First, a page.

My 12-year-old boy has been hounding me to take him to see the Sam Mendes directed-movie 1917. My son is enthralled with history, with a particular interest in the Great War and World War II.

Since the first time he saw the trailer on YouTube, I gave him a firm "maybe" about letting him see it in theaters. I had reservations due to the film's "R" rating and the content that could be included in the war film.

"You'll be able to see it someday, but maybe not right now," I told him.

I recently took him to see the much more benign movie Midway. The movie was the perfect mix of action and adventure without a heavy dose of gore. The 1917 movie, however, by all accounts had much more raw violence.

My wife and I went back and forth about bringing him, but because of his true interest in the subject, we were leaning more towards yes than no. Willie Waffle's movie review was glowing. He couldn't say enough about the cinematography and how well Mendes captures the horror of war. Not exactly what you want your 12-year-old witnessing.

We decided to let him go.

If I had to summarize the movie in one word it would be intense. The tension in the theater was high as two young British soldiers bravely try to make their way across "no man's land" and walk straight into the German front lines.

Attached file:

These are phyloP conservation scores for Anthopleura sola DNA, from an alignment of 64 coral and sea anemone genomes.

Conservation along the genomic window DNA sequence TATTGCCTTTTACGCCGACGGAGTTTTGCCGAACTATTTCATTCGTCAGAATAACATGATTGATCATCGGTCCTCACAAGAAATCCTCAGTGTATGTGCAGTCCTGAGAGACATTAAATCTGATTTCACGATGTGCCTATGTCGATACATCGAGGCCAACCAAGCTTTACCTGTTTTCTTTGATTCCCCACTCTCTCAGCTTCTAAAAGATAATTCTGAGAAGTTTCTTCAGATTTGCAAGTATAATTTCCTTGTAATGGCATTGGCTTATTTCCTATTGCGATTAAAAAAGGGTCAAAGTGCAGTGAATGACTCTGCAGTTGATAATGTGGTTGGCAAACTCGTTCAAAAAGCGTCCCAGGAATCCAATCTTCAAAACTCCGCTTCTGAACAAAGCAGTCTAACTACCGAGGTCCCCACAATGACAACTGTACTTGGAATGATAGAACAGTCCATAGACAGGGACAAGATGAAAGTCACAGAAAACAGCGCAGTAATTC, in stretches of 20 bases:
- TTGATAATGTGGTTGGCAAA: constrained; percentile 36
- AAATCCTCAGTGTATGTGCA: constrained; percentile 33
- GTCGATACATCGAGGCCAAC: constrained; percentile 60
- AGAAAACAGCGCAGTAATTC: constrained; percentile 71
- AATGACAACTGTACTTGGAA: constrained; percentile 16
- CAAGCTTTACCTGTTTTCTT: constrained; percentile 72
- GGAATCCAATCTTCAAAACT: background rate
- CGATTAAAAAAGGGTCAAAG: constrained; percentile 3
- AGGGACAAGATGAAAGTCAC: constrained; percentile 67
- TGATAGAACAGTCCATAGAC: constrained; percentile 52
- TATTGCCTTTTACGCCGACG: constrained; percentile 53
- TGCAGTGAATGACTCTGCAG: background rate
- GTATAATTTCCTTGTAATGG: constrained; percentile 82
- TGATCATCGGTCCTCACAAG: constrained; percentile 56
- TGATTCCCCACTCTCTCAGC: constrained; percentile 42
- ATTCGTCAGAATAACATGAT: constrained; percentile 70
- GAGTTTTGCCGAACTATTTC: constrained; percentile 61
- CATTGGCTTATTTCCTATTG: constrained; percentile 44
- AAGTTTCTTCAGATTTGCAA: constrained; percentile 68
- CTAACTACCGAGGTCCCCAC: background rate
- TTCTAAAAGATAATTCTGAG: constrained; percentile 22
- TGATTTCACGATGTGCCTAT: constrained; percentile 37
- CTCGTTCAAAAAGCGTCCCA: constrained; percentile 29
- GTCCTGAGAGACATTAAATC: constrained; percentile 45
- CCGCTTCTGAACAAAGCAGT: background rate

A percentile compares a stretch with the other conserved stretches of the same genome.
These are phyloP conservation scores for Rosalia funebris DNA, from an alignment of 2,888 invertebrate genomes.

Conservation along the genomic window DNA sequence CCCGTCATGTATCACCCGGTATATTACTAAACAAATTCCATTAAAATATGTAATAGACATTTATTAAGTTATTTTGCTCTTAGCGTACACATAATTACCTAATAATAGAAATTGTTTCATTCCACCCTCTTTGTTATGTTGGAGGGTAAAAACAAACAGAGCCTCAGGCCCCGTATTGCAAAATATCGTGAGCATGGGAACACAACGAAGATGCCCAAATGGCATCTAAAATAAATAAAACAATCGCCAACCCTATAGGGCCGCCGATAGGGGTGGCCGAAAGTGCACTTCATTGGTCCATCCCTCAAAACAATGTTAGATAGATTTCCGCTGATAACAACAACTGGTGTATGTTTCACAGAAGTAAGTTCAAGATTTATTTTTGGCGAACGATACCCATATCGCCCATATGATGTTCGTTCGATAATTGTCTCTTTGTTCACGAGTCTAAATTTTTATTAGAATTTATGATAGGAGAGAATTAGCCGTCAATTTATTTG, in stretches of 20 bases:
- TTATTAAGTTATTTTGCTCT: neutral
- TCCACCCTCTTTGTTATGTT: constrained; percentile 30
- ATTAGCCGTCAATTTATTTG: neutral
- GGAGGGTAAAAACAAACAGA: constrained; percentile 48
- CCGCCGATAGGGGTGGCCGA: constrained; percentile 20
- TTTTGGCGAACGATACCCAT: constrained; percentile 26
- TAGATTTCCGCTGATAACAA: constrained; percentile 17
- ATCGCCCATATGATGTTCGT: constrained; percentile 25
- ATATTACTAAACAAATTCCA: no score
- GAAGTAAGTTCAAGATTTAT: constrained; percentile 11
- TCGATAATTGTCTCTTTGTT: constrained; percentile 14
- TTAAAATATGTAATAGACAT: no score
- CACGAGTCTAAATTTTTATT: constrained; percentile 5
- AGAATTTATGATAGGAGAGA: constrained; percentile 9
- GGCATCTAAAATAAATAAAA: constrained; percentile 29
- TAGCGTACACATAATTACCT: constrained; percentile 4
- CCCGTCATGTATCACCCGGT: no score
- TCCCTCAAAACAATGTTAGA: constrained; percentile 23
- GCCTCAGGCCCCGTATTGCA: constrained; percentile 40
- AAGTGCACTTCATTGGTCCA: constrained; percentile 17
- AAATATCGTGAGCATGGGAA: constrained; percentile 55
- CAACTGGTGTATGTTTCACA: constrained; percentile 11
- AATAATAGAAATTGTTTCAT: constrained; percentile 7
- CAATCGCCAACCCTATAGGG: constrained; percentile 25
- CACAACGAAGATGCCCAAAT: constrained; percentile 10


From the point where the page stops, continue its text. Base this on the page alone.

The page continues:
Mendes captures the fear, the sights, smells and death that war brought to the men of World War I. His over-the-shoulder perspective virtually brings you on the soldiers' journey in real-time. By the end of the film, you feel as if you've embarked on the mission right alongside the characters. Is there a better compliment to pay a director?

I'm glad my son saw the movie. Every now and then it's good to see a movie that reminds us of the selfless sacrifices those in the military made and continue to make to protect freedom.

1917 is one of those films.

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